Friday, June 19, 2015

Triggers, triggers everywhere

Sometime in the middle of 2014, when it had been maybe six months since Kevin died, a widowed friend commented to me that she found the second year of grief to be harder than the first. I listened but couldn't imagine anything worse. Well, here I am, almost 3 months into the second year after Kevin's death and, yup, I get it now.

The first year is almost unbearably painful. Every new thing, every first anniversary of every life event, every reminder is a traumatic insult to the system. It is a physical thing, physically painful and immensely, indescribably hard. The second year, at least the bit I've experienced so far, is less physically painful, less a state of constant shock, but there is a monotony to it that is profoundly wearing. He is still gone and nothing I do can change that. I understand that on a deeper level than I did this time last year. The first year had all of the resistance and numbing shock you feel after a massive trauma. The second year, it seems is when you begin to adapt to the constant pain, the constant sense of there being something wrong with the world and there is not a damned thing you can do about it. What's more, I am beginning to breath again, so when I am slammed by grief, when something drives home that the love of my life is dead, it is literally breathtaking.

I will write more about this, I'm sure, but for today I wanted to talk about triggers, in the context of this second year when, even though I am still deeply damaged, I am learning to breath again.

Those triggers are everywhere. Some of them I can predict and I am grateful for that knowledge. I know to not drive certain routes because they remind of something too sweet and lost to bear. I know that I won't go back to what was my favorite supermarket any time soon because I sob in the parking lot every time. I know that when I see a tall, broad, goateed black man of a certain age with a certain kind of walk or riding a bike, my breath will catch in my throat. I know better than to watch certain movies or television shows, know better than to listen to certain music, unless I want to cry. And sometimes I do.

I know all of that.

It's the unexpected triggers that are, well, unexpected. The things I think will be comforting but somehow BAM! slam me back into that place of intense longing and pain. They. Are. Everywhere. Some of them are petty, some immense. And some of them, quite honestly, are kind of ridiculous.

Two things in particular have been triggering in the last few days. One is the horror of the shootings in Charleston SC just a few days. The victims were members of an AME church. Kevin attended an AME church and I often went with him. I'm not Christian but I enjoyed the community and welcome I found there. I enjoyed worshipping with Kevin. And I want nothing more now than to talk with him about what has happened, to cry with him for the lost and the fear and the hatred that brought this about. I want us to hold each other talk about the barriers between black and white and feel connected. I can't. This is one of those immense triggers.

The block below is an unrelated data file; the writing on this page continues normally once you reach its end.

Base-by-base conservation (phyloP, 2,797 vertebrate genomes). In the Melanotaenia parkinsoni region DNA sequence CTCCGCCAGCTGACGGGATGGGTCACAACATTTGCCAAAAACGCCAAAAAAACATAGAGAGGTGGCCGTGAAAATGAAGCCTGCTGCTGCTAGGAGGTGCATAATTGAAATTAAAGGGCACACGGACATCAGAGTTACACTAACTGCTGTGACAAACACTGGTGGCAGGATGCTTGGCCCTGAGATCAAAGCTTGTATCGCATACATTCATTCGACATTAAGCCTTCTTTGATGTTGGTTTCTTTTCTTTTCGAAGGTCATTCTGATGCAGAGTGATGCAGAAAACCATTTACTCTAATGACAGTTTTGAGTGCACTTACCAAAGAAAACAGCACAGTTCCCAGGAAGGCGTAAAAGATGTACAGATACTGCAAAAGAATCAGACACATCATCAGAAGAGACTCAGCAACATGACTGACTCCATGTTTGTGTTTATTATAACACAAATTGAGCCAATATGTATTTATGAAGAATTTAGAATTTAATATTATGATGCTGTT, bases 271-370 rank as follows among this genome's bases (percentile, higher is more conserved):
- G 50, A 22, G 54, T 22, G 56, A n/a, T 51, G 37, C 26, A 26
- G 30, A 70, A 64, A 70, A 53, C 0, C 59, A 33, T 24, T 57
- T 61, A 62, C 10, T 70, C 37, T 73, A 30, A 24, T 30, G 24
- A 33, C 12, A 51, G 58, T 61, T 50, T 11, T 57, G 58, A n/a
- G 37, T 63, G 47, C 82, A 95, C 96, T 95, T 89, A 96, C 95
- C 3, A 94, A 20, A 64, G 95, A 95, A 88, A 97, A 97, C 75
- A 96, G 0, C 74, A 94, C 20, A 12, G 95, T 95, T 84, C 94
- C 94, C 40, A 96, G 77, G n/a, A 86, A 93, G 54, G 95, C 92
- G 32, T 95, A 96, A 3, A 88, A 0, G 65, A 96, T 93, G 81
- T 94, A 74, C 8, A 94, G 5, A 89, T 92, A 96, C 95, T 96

The other that springs to mind is ridiculous. Last night, in an attempt to shut down my racing mind and to think about something other than those murders, I turned on a junky horror movie from the 1950s. I love those kinds of movies, my mother taught me to, though Kevin didn't particularly like them. He would watch it with me and roll his eyes. What harm, I thought, could come from watching The Fly? Fifteen minutes in I was crying, not over the pathos of a man turned into a fly and his own lost humanity, but because of a woman who lost her husband, as I did. Who helped him die, as I did (not in a literal way but I was with him every moment of the way). And the scene where Andre writes for the last time that he loves his wife, before his death, crushed me. Grief came pouring out of me, yet I was at the same time aware of how ridiculous it was that this movie triggered it.

So it goes. Triggers are everywhere. I'm learning to deal with them; many now are just a flinch. Some are far more. There are a few I can even roll my eyes at while holding back tears, come one, The Fly? As more time passes I expect I will smile more often when I encounter one of these memories made real, and eventually I may even be able to go back to my favorite supermarket. But not today.

(c)2015 Laura S. Packer Creative Commons License


  1. Sending gentle hugs your way. And lots of wishes for bits of comfort inbetween the triggers.

    It was a long time before I could go to Mississippi where my daughter lived (and I did for many years) to visit my other children. It felt like at every turn I'd be slammed down with triggers. When I finally went, the triggers didn't slam me down but there were many bouts of tears.

    1. I have gotten to the point where I am willing to venture into some situations I know will be triggering. But not all. It's the unexpected ones that are the hardest to manage, unsurprisingly.
      Many gentle hugs back to you. I hope someday to hug you in person!


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